Yonoi’s personal assistant realizes the hold that Celliers has on Yonoi and attempts to kill Celliers in his cell while he sleeps. However, Celliers wakes up and fights off the Japanese soldier and escapes, taking Lawrence with him. Yonoi catches the two men before they even leave the camp. Yonoi challenges Celliers to a duel in exchange for his freedom, but Celliers refuses. A short time later, the personal assistant pleads to Yonoi to kill Celliers before his feelings overpower him. The personal assistant then commits ritual suicide for his failure.

At the funeral for the officer, Lawrence is informed that he and Celliers will be executed for the confiscated radio to preserve order in the camp. Angrily, Lawrence trashes the funeral set and is forced back into his cell. While the two men await their executions, Celliers reveals to Lawrence that as a teenager (Chris Broun), he betrayed his younger brother (James Malcolm). Celliers’ brother was bullied as a child for his hunchback, and Celliers refused to spare him from a humiliating ritual at their boarding school.

Confronting his own prejudice against people with disabilities, Celliers describes the shame that he has carried his whole life for his behavior towards his brother, paralleling it to Yonoi’s predicament. The conversation is interrupted by a drunken Hara who releases the two men. Hara informs them that a different prisoner has confessed for delivering the radio to the prisoners. As the two nearly broken men leave, Hara calls out in English, “Merry Christmas, Lawrence!” When Yonoi learns of Hara’s actions, he is angry for the Sergeant exceeding his authority, but he only mildly reprimands him.

A short time later, Hicksley learns that Yonoi wishes to replace him with Celliers as spokesman for the prisoners. The English solider confronts the prison commander and the two men argue over their withholding of information from one another. An enraged Yonoi orders the whole camp to form up outside the barracks including the infirmed. As a result of the activity, one injured prisoner dies. Hicksley, who refused to bring out the patients, is punished for his insubordination and sentenced to be executed immediately. Before he can be killed, Celliers breaks rank and kisses Yonoi on each cheek. Celliers wishes to save Hicksley’s life at the potential cost of his own. Yonoi, caught between his feelings for Celliers and his desire to maintain control of the camp, collapses in emotional turmoil. He is ultimately relieved from duty and replaced with a hardnosed commander (Hideo Murota). The new commander has Celliers buried in the sand up to his neck and left to die in the sun. Before leaving the camp forever, Yonoi sneaks into Celliers’ pen and cuts a lock from his hair. A short time later, Celliers dies from exposure.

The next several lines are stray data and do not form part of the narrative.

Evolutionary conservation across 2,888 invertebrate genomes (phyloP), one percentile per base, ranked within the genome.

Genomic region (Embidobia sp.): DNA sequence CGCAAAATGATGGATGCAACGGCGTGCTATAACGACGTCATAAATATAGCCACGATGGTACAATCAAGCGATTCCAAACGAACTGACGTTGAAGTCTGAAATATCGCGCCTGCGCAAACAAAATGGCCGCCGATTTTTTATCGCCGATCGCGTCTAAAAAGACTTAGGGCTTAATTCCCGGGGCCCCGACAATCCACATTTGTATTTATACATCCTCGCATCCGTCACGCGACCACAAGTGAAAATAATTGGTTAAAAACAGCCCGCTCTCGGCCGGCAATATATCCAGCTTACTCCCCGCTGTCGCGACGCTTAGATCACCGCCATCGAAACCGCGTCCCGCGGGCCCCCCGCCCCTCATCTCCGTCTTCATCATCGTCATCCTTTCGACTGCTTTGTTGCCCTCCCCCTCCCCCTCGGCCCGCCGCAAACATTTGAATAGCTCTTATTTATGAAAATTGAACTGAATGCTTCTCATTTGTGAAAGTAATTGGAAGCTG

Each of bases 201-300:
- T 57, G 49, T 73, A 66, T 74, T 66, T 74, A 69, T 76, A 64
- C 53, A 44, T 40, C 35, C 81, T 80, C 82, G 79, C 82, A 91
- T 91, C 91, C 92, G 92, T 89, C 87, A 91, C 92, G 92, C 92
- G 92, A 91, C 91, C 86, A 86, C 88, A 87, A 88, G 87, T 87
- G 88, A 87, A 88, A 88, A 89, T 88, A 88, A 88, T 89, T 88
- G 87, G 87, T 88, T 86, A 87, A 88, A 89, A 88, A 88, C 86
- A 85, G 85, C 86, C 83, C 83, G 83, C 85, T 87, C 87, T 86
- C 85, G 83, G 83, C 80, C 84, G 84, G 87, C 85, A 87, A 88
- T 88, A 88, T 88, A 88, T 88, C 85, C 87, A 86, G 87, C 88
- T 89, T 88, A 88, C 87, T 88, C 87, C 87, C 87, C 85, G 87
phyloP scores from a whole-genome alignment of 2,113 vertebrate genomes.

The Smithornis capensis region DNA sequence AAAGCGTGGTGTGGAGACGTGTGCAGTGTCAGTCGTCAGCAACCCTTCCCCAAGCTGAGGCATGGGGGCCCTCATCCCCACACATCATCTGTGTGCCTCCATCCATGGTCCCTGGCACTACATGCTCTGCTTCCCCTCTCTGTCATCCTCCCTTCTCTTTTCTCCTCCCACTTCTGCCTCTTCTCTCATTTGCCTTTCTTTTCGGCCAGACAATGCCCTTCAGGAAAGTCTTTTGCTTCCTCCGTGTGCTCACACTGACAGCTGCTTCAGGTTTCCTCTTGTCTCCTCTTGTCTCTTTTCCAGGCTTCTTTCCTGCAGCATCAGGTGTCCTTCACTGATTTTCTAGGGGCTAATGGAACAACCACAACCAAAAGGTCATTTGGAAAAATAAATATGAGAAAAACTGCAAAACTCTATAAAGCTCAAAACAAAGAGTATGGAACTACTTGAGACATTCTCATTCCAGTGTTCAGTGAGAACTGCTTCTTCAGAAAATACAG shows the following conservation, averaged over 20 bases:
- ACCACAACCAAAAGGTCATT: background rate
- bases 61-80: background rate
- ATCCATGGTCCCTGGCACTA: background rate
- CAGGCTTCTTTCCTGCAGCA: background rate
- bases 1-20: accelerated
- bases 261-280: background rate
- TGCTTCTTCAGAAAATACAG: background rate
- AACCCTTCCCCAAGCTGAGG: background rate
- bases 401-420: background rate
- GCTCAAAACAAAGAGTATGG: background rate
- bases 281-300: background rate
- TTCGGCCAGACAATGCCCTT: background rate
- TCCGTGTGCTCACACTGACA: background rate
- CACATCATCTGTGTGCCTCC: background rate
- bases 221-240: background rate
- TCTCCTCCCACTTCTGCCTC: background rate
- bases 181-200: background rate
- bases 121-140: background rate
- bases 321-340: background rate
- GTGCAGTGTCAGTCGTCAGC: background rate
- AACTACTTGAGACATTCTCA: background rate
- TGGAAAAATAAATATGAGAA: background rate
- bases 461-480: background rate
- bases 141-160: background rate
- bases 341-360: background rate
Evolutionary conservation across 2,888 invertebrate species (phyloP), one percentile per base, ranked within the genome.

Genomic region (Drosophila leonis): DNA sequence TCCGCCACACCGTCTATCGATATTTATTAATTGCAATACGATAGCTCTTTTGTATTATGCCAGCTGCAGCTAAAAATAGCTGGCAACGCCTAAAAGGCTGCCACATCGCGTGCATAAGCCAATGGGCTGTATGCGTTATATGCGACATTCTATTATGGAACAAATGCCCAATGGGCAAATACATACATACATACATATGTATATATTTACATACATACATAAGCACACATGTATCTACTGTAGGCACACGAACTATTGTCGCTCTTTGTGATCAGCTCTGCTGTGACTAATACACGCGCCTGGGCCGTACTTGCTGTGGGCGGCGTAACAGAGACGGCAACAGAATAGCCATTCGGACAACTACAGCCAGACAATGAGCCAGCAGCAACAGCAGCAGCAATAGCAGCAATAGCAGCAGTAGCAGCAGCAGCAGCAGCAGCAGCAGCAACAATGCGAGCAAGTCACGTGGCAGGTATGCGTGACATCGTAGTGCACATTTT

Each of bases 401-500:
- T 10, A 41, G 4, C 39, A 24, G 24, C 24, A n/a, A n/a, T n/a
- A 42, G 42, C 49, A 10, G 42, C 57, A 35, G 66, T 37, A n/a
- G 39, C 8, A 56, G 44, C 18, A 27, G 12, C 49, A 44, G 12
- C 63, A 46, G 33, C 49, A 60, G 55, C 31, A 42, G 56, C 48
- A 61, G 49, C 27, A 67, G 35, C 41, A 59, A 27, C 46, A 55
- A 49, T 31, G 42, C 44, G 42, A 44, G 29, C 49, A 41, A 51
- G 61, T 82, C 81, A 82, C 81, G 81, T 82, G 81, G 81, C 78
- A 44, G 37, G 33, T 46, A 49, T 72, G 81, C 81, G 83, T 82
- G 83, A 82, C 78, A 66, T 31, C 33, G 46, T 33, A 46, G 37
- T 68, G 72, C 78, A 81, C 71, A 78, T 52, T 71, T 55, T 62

Four year later and after the war, Lawrence visits an imprisoned Sergeant Hara. Hara has learned to speak English and is scheduled to be executed the next day for war crimes. Hara is confused over the harshness of his sentence considering his commonplace behavior. Lawrence and Hara conclude that while the Allies officially won the war, morally both sides were wrong. The two discuss Celliers and Yonoi. It is revealed that Yonoi was also executed after the war. The two former enemies and casual friends say goodbye to each other. As he is leaving, Hara calls out, “Merry Christmas, Mr. Lawrence!”

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Shochiku released Merry Christmas Mr. Lawrence on May 28, 1983. Nagisa Ōshima directed the film starring David Bowie, Tom Conti, and Ryuichi Sakamoto.

User Rating: 2.88 ( 3 votes)